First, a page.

Cornell Reading Series features multimedia and interdisciplinary authors for spring 2020

Since its inception, the Barbara & David Zalaznick Reading Series has brought some of the most exciting and innovative award-winning authors to read from their work at Cornell’s Ithaca campus—and Spring 2020 will be no different. Each reading is followed by a catered reception and book signing where students, faculty and the public have the opportunity to interact with the writers and poets; books are made available for purchase courtesy of Ithaca’s Buffalo Street Books. The series is sponsored by Cornell’s Creative Writing Program and all events are free and open to the public.

Fiction writer Emily Fridlund and poet Joanie Mackowski will premiere the series with the Richard Cleaveland Memorial Reading on Feb. 6 at 4:30p.m. in Hollis E. Cornell Auditorium, 132 Goldwin Smith Hall.

Fridlund’s first novel, "History of Wolves," was a finalist for the 2017 Man Booker Prize and the PEN/Robert W. Bingham Prize for Debut Fiction. Fridlund’s debut collection of stories, "Catapult," won the Mary McCarthy Prize. Her short fiction has appeared in a variety of journals, including Boston Review, ZYZZYVA, and Southwest Review. She grew up in Minnesota and teaches writing at Cornell University.

Mackowski’s collections of poems are "The Zoo" and "View from a Temporary Window." She has won awards from the Kate and Kingsley Tufts Foundation, the Rona Jaffe Foundation, and the Poetry Society of America. An associate professor in Cornell University’s English Department and Creative Writing Program, she has previously worked as a French translator, a journalist in the San Francisco Bay Area, and a juggler.

The Cleaveland Reading provides an invaluable opportunity for faculty to share their work with the community and their own students, not as teachers but as writers and poets.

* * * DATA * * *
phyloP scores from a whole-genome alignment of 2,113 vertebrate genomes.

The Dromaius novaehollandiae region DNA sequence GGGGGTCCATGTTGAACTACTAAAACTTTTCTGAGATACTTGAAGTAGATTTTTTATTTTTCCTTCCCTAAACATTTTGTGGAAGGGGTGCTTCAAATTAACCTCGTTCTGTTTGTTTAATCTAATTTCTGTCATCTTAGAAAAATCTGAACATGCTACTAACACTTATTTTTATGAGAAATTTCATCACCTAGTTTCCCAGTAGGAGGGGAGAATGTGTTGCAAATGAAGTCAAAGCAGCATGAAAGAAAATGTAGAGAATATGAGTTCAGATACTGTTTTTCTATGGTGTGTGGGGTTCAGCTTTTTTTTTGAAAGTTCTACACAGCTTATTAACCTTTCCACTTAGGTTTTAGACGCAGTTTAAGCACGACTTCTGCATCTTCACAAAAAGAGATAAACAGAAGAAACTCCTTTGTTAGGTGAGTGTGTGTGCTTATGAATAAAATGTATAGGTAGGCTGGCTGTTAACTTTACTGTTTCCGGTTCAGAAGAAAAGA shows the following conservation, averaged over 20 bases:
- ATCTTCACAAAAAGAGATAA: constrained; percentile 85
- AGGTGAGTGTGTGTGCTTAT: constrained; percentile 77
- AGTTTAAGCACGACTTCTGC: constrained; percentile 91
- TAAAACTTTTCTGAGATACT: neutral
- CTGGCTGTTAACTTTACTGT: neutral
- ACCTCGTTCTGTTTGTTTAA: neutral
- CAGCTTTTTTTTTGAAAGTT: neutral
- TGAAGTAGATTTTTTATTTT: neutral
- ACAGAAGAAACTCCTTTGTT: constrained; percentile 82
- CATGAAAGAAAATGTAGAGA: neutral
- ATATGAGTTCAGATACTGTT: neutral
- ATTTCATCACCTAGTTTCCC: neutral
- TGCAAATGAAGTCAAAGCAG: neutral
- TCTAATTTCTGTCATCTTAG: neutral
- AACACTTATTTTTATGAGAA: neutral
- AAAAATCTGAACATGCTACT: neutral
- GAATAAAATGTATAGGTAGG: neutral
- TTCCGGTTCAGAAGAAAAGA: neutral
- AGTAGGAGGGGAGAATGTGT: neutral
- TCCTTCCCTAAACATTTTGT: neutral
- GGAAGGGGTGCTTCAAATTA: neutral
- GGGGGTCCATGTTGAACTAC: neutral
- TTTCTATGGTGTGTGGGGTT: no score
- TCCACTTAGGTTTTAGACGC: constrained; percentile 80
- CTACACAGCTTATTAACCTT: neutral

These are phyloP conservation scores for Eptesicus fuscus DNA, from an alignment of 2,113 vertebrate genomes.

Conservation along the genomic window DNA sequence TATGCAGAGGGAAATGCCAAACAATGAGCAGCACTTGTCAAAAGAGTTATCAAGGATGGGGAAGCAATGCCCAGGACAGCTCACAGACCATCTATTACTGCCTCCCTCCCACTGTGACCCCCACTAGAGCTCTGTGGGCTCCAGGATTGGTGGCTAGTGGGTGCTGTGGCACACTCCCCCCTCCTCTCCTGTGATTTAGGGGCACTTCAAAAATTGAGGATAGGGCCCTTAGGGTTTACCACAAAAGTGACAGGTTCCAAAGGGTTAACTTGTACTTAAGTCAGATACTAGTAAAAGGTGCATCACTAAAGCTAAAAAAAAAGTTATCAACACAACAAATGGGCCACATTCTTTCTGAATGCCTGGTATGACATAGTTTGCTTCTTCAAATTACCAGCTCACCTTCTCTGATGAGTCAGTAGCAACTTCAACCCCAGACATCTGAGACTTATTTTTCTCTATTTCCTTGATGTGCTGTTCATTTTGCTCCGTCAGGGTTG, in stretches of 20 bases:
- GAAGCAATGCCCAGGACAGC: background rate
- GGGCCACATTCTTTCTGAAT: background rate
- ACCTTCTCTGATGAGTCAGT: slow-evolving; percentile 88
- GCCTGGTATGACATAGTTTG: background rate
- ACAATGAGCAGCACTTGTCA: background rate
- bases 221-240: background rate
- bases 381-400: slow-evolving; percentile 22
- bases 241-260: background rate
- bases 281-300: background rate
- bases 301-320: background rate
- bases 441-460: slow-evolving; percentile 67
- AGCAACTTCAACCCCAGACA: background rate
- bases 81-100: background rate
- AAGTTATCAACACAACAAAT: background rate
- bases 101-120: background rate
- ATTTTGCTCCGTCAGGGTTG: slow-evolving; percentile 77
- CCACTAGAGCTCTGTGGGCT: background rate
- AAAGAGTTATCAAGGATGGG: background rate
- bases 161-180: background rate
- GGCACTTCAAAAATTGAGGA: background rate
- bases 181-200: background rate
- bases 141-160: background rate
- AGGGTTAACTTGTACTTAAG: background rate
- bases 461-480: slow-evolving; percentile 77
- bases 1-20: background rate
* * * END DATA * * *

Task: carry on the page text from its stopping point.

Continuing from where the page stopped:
Writer and activist M. Evelina Galang continues the series on Mar. 12 at 4:30p.m. Hollis E. Cornell Auditorium, 132 Goldwin Smith Hall. Galang is the author of the story collection "Her Wild American Self," novels "One Tribe" and "Angel De La Luna and the Fifth Glorious Mystery," the nonfiction work "Lolas’ House: Filipino Women Living With War," and the editor of "Screaming Monkeys: Critiques of Asian American Images." Among her numerous awards are the 2004 Association of Writers & Writing Programs Prize for the Novel, the 2007 Global Filipino Literary Award for One Tribe, the 2004 Gustavus Myers Outstanding Book Awards Advancing Human Rights, and a 2002 Senior Research Fellowship from Fulbright. Galang teaches in the MFA Creative Writing Program at the University of Miami and is core faculty and President of the Board of Voices of Our Nations Arts Foundation. Galang will also be teaching a seminar as the Zalaznick Distinguished Visiting Writer for the Department of English.

Screenwriter and novelist Patrick Somerville will close the series on Apr. 30 at 4:30p.m. in Rhodes-Rawlings Auditorium, G70 Klarman Hall. A Cornell alum (MFA ’05), Somerville is the creator of the series "Maniac" (Netflix), as well as two upcoming series, "Station 11" and "Made For Love" (HBO Max). He got his start writing for television on the FX drama "The Bridge" and later wrote for the second and third seasons of HBO's "The Leftovers." Somerville is the author of two short story collections and the novels "This Bright River" and "The Cradle." He grew up in Green Bay, Wisconsin, and lives with his wife and three kids in Los Angeles.

American Sign Language (ASL) interpretation will be provided for these readings.

Worried about parking? TCAT bus route 10 (Commons-Cornell loop) leaves Seneca Street station every 12 minutes on Thursday afternoons until 5:58 p.m. and stops outside Klarman/Goldwin Smith Halls. After that, Route 10 runs every 24 minutes. Last trip from campus to downtown is at 7:30p.m. The cash fare for a single ride is $1.50. For short term parking options, visit or call Transportation Services at 607-255-4600.

For more information, visit, email or call 607-255-7847.

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		 A stack of books by Cornell authors